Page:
Position - Defensive Tackle
High Side - B.J. Raji, Peria Jerry
Low Side - Ra’Shon Harris, Sammie Lee Hill
Overall Grade - B+
Explanation - An excellent overall class, with talent fitting for every round from first to seventh. Excellent ability front to back, plenty of depth. This class could have a tremendous impact for some time to come with the top end able to make plays from Day 1. Raji has been getting a lot of the press but don’t forget his Boston College compatriot, Ron Brace. While Raji is more of the complete package, Brace is quick off the snap, can shoot the gaps and penetrate to collapse the pocket and is outstanding versus the run. Peria Jerry is a name you have been hearing more the last few weeks but has been on my radar for some time, and he’s a good bet to go in round one behind Raji. Another guy I absolutely love and am pretty sure he will go around the turn at ½ is San Jose State’s Jarron Gilbert. He absolutely blew up his Pro Day and several teams are very interested, including the Jets, whose coach Rex Ryan was in attendance. While it’s a good class, it lags behind the Ends in part because it just isn’t quite as deep.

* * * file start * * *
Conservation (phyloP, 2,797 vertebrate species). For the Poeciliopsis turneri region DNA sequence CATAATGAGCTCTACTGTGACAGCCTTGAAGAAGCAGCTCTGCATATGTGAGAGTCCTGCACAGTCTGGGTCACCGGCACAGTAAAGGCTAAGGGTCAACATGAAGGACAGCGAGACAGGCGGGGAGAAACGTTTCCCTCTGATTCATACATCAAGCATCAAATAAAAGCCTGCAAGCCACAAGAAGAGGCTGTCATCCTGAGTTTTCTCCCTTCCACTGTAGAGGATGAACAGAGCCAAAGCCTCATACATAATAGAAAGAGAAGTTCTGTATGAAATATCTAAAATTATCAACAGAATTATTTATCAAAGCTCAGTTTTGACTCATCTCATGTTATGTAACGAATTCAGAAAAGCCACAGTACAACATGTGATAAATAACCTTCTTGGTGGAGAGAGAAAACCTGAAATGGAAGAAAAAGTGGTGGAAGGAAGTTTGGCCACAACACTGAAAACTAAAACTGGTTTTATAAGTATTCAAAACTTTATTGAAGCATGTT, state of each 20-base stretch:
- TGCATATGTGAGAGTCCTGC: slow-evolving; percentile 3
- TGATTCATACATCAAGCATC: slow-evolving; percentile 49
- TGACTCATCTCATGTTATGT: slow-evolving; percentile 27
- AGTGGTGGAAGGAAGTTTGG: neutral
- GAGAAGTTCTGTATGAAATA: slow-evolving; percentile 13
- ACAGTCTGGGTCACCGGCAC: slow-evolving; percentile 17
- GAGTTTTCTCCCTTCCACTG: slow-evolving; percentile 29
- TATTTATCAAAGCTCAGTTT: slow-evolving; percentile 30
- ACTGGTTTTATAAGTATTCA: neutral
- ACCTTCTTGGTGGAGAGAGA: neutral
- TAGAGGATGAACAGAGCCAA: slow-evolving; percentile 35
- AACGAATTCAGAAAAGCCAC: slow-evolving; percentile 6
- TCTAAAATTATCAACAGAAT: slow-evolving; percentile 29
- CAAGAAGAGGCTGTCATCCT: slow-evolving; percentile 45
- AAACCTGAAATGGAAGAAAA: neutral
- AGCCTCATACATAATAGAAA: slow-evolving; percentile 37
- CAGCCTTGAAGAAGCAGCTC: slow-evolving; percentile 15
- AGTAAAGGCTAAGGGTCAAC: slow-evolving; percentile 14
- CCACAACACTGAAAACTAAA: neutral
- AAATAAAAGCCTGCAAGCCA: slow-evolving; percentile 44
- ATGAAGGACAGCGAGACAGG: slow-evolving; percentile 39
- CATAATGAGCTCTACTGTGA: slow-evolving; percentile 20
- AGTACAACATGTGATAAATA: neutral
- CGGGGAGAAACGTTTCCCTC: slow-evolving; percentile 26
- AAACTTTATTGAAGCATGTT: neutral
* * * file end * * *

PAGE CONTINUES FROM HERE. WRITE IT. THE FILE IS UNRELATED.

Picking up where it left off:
Position - Outside Linebacker
High Side - Aaron Curry, Clay Matthews, Brian Cushing
Low Side - Anthony Felder, Stephen Hodge
Overall Grade - A-